Last week, the U.S. District Court for the Western District of Texas concluded that the Insured’s insurance agent was improperly joined because the Insured failed to state claims against the agent. In Go Green Botanicals, Inc. v. Drexler Ins. Serv. LLC and Tri-State Ins. Co. of Minnesota, No. 5:22-CV-373-XR, 2022 WL 2286961 (W.D. Tex., June 23, 2022, mem. op.), Go Green alleged that it suffered covered losses under the Business Income Loss provisions of its insurance policy with Tri-State as a result of the COVID-19 shut-down orders, and that its claim for such losses was improperly denied. Go Green sued Tri-State and Go Green’s insurance agent, Drexler, in state court, asserting claims of breach of contract, conspiracy, bad faith, and violations of the Texas Insurance Code (i.e., failing to attempt in good faith to effectuate a prompt, fair, and equitable settlement of Go Green's claim; failing to promptly provide a reasonable explanation for the denial of Go Green's claim; failing to affirm or deny coverage in a reasonable time; and refusing to conduct a reasonable investigation). Go Green's only factual allegation specific to Drexler was that Drexler “told Go Green that there was no coverage for their loss and they need not bother filing a claim.”

Tri-State removed the lawsuit to federal court, contending that Drexler was improperly joined and, consequently, complete diversity existed between Tri-State and Go Green to establish federal jurisdiction.  In response, Go Green filed a motion to remand to state court, which the U.S. District Court denied.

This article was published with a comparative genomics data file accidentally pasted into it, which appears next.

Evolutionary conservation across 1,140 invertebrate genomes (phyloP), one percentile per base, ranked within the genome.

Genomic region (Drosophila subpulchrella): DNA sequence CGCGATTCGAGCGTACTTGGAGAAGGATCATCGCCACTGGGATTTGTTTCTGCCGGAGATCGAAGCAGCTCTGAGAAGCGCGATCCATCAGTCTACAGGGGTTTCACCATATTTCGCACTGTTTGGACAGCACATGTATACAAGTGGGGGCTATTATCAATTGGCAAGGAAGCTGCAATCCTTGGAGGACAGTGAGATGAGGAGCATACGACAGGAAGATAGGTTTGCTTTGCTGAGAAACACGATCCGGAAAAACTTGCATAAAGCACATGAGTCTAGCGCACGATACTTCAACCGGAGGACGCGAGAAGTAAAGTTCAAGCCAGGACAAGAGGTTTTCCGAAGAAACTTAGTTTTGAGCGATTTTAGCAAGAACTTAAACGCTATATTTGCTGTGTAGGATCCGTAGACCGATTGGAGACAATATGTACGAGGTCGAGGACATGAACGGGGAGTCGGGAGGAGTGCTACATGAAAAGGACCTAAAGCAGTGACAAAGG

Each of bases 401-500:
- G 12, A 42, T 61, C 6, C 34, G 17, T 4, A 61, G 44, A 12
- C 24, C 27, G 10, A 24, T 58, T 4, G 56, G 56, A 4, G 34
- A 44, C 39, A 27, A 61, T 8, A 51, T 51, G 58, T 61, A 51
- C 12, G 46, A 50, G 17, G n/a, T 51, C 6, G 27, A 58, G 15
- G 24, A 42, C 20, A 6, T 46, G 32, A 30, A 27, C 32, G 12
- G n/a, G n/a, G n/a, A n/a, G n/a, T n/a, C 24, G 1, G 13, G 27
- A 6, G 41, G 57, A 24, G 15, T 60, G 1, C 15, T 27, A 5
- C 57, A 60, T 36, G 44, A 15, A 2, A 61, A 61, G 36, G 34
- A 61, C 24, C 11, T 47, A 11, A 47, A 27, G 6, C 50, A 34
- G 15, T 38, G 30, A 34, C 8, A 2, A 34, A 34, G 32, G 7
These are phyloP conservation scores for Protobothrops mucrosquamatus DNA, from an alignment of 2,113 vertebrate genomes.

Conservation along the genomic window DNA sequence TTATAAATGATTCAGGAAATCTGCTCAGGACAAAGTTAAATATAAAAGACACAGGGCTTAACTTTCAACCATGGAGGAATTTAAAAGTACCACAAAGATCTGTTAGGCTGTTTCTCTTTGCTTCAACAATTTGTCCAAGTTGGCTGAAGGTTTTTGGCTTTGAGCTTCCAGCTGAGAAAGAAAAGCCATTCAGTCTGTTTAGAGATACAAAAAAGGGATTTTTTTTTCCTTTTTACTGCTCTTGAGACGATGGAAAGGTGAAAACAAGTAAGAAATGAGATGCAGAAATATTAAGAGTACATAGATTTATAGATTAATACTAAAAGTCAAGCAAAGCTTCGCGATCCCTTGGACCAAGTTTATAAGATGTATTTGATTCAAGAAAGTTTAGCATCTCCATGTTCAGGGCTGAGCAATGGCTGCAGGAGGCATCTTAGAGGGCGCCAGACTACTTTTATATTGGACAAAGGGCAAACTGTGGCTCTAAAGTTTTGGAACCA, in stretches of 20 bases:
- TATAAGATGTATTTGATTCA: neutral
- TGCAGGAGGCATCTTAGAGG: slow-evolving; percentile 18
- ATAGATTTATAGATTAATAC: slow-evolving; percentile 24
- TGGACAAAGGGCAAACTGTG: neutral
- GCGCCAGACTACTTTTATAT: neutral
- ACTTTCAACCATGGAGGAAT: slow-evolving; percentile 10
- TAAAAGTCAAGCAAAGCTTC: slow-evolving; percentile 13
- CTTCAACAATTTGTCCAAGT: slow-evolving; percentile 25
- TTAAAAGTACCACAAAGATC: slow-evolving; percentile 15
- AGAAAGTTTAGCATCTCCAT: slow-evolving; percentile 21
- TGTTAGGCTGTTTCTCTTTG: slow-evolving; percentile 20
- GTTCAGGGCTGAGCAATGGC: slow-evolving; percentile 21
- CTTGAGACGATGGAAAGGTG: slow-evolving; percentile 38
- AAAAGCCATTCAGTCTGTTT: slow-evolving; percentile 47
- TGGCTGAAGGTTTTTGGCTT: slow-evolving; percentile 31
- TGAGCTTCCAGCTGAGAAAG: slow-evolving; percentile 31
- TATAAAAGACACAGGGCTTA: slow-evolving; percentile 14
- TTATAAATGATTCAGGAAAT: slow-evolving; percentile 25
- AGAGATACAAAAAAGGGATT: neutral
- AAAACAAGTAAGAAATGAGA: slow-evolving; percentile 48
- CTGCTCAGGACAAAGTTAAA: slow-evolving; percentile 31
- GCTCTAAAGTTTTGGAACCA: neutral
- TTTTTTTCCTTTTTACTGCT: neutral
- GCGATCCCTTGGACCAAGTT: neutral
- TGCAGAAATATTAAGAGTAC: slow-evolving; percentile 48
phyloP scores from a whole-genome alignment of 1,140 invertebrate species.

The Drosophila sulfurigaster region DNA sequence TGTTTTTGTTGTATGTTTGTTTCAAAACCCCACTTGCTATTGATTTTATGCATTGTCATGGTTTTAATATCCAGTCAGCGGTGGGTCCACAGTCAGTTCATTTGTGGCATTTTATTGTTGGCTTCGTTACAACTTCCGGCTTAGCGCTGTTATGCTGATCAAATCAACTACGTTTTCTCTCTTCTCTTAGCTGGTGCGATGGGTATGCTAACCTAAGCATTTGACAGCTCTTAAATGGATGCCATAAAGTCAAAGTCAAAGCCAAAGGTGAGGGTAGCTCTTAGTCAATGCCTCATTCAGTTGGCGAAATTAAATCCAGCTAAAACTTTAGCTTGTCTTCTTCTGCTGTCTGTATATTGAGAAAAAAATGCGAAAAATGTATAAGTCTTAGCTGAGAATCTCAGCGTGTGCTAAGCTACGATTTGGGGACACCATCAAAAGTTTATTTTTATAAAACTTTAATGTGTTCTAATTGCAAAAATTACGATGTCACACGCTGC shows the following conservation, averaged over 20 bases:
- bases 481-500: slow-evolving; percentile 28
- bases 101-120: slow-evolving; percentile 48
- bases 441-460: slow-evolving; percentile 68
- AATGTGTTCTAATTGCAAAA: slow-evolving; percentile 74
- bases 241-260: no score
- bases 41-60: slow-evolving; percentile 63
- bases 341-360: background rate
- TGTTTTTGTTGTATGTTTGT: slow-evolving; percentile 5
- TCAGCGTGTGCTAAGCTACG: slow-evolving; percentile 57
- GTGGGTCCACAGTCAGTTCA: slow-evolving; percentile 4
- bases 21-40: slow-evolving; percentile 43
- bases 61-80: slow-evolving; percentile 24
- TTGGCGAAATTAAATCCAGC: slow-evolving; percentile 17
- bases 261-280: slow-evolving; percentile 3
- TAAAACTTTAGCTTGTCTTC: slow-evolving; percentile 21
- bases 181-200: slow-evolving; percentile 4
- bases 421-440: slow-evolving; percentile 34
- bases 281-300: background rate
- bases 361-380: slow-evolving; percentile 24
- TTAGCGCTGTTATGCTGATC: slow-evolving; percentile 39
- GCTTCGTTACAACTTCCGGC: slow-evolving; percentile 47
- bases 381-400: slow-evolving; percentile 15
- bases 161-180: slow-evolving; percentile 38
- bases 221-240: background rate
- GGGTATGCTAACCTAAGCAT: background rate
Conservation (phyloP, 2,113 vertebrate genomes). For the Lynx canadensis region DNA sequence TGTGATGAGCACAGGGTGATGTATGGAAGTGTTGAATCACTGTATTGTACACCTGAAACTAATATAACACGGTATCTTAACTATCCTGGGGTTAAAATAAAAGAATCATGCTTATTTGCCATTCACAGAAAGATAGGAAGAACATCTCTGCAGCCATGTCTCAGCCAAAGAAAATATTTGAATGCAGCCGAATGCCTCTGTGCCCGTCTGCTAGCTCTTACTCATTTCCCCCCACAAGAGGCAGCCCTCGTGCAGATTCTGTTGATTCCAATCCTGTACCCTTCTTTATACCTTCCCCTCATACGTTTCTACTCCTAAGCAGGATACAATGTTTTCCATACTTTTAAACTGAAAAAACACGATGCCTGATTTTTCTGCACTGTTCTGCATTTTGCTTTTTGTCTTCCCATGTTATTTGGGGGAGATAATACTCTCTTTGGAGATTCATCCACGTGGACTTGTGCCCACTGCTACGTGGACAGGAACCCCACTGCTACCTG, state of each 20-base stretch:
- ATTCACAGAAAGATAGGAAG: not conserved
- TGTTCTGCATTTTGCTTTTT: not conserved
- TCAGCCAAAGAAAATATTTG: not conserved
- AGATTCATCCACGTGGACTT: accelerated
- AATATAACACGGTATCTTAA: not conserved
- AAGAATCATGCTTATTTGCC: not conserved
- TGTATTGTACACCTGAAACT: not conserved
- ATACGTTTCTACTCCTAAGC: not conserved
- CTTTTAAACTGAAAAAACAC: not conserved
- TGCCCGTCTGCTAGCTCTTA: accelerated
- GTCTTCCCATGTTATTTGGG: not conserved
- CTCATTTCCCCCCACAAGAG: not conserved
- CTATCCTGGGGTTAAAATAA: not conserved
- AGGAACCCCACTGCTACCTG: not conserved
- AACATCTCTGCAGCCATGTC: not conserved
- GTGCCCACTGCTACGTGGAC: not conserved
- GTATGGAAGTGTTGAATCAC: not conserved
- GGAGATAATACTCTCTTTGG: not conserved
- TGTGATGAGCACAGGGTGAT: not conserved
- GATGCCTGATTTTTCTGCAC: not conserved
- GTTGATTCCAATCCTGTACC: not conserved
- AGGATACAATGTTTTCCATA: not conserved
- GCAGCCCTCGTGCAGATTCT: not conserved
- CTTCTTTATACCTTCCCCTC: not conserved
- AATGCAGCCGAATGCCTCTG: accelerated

In denying remand, the Court concluded that Go Green failed to state any valid claims against Drexler.  To that end, the Court concluded that Drexler was not the insurer under the insurance policy and, thus, there was no valid contract that would allow Go Green to recover from Drexler on a breach-of-contract claim.  As to Go Green’s claims of conspiracy and bad faith, the Court concluded that “nowhere in the petition [did] Go Green plead any facts that would enable this Court to reasonably infer that Drexler denied Go Green's claim or that Drexler conspired with Tri-State to do so. Instead, Go Green merely allege[d] that Drexler advised Go Green that its claim would not succeed.”  Further, “there [was] no plausible reason to believe that Drexler had the authority to deny the claim on Tri-State's behalf.” As to Go Green's claims of violations of the Texas Insurance Code, the Court concluded that the Texas Prompt Payment Act only applies to insurers, not to insurance agents.  Further, Go Green did not allege “any facts indicating that Drexler had the authority to grant or deny coverage under the Policy or to investigate Go Green's claim.”

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